Being in PR and often working with companies that target moms and families, I’ve done my fair share of work with mom bloggers. Whether it’s providing a product to review, a giveaway, or simply building a relationship, I’ve worked with Mom bloggers on quite a few occasions.
Because we’re strategic with our blogger outreach, including researching, targeting and pitching them accordingly as you would with any media (PR 101 anyone?), I can’t recall an incident when I’ve gotten any negative reaction or feedback from the bloggers. I have noticed, however, that recently there have been more and more mom bloggers out there. Some bloggers are being paid. Some are not. More and more of them are providing product reviews and even posting “PR info” on their website to provide tips for PR pros on how to get in touch with them.
So when I saw this posted last week in MomDot, one of the mom sites I’ve interacted with before, I can’t say wasn’t surprised:
MomDot Encourages Mom Bloggers to Join PR Blackout Challenge: From August 10-16, the PR Blackout campaign will encourage mom bloggers to go back to basics.
On Friday Night Live this week we dissected and discussed what we are affectionately calling “bloggy burnout.’ After a lengthy 90 minute conversation with bloggers around the web, we came to one conclusion:
Mom Bloggers are simply doing too much.
With the allure of giveaways, reviews, and blog trips, Mom Bloggers have turned from what they love the most, their family, into working directly as public relations for their captive audience. It boils down to knowing your worth and then standing up for it.
While we adore many of our fabulous PR reps and treat them like bloggy friends, our site, and many others, are inundated with hundreds, if not thousands, of product requests each year resulting in massive obligations and deadline stress equivalent to what the General Motors CEO must feel every time he drives into work. We watch our blog friends strive for the next big review or the next big giveaway, but all the while practically losing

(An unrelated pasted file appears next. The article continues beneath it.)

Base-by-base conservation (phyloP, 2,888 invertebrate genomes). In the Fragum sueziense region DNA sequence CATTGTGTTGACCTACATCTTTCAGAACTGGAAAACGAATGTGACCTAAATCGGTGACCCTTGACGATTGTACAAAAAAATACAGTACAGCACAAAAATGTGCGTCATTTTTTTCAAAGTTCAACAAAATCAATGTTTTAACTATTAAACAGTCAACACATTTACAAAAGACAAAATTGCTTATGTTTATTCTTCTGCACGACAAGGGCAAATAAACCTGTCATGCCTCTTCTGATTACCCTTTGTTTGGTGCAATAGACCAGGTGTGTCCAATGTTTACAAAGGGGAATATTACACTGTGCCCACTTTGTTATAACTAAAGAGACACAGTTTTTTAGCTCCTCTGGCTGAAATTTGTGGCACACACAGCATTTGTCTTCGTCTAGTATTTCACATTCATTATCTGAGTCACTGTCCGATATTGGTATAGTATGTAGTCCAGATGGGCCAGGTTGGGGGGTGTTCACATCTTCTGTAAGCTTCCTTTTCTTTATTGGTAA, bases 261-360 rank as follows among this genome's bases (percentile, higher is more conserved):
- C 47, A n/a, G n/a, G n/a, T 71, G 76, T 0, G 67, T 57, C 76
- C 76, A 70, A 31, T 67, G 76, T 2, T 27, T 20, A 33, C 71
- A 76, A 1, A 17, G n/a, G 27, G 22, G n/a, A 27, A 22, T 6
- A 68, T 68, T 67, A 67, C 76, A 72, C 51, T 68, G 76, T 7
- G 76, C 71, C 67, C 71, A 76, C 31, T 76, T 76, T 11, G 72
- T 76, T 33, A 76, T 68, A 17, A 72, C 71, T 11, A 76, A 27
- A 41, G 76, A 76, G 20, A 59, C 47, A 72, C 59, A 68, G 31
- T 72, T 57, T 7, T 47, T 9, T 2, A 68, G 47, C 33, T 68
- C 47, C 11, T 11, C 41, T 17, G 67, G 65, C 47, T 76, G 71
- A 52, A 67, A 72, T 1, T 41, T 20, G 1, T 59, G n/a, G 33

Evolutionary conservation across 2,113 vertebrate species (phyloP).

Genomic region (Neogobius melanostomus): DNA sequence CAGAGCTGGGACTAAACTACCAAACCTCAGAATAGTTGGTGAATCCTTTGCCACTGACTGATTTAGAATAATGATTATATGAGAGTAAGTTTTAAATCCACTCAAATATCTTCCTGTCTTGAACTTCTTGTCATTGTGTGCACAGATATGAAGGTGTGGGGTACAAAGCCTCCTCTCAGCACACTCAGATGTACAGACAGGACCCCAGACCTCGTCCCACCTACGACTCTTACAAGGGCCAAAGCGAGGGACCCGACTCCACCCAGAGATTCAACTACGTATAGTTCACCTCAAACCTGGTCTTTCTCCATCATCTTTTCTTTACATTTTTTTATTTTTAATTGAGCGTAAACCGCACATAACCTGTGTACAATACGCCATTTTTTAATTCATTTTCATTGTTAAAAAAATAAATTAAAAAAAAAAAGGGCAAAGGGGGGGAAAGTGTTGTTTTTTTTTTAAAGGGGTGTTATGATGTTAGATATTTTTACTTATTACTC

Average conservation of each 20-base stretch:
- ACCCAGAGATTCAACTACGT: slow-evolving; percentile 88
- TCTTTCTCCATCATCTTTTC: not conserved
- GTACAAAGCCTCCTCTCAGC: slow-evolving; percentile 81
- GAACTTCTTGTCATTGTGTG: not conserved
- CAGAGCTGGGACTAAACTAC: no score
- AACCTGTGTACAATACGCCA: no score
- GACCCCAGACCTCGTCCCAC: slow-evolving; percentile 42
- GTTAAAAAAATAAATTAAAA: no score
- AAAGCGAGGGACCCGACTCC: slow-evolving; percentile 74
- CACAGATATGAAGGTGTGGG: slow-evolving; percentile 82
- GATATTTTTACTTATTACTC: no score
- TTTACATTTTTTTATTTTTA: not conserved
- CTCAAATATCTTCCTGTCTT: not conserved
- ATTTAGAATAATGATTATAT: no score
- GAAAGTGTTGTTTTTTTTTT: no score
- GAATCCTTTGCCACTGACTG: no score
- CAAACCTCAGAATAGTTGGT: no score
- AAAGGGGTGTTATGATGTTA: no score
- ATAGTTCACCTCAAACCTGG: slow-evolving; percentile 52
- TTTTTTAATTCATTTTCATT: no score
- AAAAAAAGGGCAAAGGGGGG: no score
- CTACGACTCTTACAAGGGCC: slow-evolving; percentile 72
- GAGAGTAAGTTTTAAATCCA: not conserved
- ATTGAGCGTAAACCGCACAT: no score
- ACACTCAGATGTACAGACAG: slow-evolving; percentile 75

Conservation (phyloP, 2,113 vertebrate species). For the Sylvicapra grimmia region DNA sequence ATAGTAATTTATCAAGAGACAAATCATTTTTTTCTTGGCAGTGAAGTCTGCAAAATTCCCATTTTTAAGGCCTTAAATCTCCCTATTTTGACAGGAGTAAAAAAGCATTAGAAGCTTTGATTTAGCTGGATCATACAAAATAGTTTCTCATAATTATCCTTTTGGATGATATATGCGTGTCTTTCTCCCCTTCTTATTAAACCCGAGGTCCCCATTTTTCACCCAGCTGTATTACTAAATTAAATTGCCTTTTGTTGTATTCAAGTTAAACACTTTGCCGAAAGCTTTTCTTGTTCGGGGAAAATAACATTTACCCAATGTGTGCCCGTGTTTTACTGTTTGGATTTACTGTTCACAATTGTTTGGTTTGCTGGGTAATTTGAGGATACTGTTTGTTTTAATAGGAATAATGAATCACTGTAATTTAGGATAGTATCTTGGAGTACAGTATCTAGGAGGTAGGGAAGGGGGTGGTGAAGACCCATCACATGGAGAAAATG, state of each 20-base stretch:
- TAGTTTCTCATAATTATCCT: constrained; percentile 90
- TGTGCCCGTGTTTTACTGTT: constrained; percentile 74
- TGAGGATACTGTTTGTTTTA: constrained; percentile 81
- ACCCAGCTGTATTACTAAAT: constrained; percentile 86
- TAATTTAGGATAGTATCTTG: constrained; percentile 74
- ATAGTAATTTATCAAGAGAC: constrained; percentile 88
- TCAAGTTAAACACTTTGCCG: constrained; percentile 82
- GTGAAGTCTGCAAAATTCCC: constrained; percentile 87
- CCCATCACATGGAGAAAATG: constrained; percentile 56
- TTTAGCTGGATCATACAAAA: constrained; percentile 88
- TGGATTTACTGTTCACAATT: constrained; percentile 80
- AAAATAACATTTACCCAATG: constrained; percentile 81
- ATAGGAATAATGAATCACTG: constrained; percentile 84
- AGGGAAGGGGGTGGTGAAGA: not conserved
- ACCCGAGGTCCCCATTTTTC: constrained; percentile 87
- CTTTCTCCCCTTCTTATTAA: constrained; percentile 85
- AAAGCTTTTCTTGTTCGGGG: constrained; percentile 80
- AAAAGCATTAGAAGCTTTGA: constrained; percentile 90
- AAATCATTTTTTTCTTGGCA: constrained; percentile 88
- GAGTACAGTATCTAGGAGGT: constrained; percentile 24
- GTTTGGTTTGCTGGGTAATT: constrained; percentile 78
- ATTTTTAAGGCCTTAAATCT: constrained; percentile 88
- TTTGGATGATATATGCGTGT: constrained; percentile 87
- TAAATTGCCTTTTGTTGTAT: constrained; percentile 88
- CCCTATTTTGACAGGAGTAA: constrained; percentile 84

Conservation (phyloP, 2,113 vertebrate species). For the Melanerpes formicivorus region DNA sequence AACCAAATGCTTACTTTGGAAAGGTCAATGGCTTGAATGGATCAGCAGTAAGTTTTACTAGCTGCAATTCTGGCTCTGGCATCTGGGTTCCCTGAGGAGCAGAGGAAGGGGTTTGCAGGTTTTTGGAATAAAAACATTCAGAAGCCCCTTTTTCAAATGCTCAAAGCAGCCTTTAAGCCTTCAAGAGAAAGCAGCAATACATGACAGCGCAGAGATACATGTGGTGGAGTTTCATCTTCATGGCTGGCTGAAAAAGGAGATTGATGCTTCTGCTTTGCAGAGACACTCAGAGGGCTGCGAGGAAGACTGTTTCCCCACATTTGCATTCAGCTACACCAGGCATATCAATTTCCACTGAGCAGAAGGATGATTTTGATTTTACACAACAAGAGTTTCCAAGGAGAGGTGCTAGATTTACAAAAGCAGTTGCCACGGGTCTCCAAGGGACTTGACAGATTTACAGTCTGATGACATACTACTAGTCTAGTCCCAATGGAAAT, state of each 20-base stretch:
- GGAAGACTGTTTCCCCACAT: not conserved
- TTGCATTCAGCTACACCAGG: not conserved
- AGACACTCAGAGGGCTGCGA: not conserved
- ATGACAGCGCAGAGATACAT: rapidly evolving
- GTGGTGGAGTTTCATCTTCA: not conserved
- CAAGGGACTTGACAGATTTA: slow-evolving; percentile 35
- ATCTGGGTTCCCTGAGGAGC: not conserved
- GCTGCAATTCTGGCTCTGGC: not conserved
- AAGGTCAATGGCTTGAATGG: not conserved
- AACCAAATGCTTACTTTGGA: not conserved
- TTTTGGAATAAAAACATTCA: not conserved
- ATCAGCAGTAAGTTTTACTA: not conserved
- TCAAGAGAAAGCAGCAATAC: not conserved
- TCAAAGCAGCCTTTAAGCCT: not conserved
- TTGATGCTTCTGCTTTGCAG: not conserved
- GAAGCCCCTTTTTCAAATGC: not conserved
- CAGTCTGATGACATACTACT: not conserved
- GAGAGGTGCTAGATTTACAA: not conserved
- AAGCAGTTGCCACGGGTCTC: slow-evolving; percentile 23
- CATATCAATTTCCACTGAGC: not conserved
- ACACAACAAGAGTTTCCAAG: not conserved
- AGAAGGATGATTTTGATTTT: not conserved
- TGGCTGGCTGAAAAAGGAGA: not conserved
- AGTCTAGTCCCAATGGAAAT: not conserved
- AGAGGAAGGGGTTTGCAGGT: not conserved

MomDot is challenging bloggers to participate for one week in August in a PR BLACKOUT challenge where you do not blog ANY giveaways, ANY reviews, and Zero press releases. In fact, we dont want you to talk to PR at ALL that whole week. We want to see your blog naked, raw, and back to basics. Talk about your kids, your marriage, your college, your hopes, your dreams, your house and whatever you can come up with for one week.
We will host a linky during that week for you to link up every post you do. We will also provide some topic suggestions for each day of the week to get your blog blood flowing again.
We feel this is an important challenge to show mom bloggers that what they are doing, the stress they feel, the deadlines, the time away from their family, it has to be worth it. So grab the picture, link to MomDot for PR BLACKOUT week and COMMIT to blogging for YOU and about you for one week this year.
Let us know if you will be participating along side us. We have scheduled it far enough in advance for you to wrap up all your current obligations and look forward to meeting more of our audience, sharing more of our personal selves, and having the TIME to be much more involved with our own community.
I’m not surprised about the burnout. After all, these bloggers ARE moms, which on its own is a full time job. I WAS surprised, however, about the call to avoid PR pros. Do we really contribute to the burnout? Or is blogging in itself becoming too laborsome a task for many? I’ve always felt that PR people and mom bloggers were in some sort of symbiotic relationship — more specifically, a mutually beneficial relationship. We provide a benefit (products to review, prizes for contests, new information for their readers) for them, and they in turn help us out (promoting our products and providing an honest and impartial mom’s review).
What are your thoughts — Do you think many mom bloggers will participate? What implications does this have for the future of the relationship between mom bloggers and PR pros? What can PR people do to ensure the relationship remains a positive one and help prevent future burnout?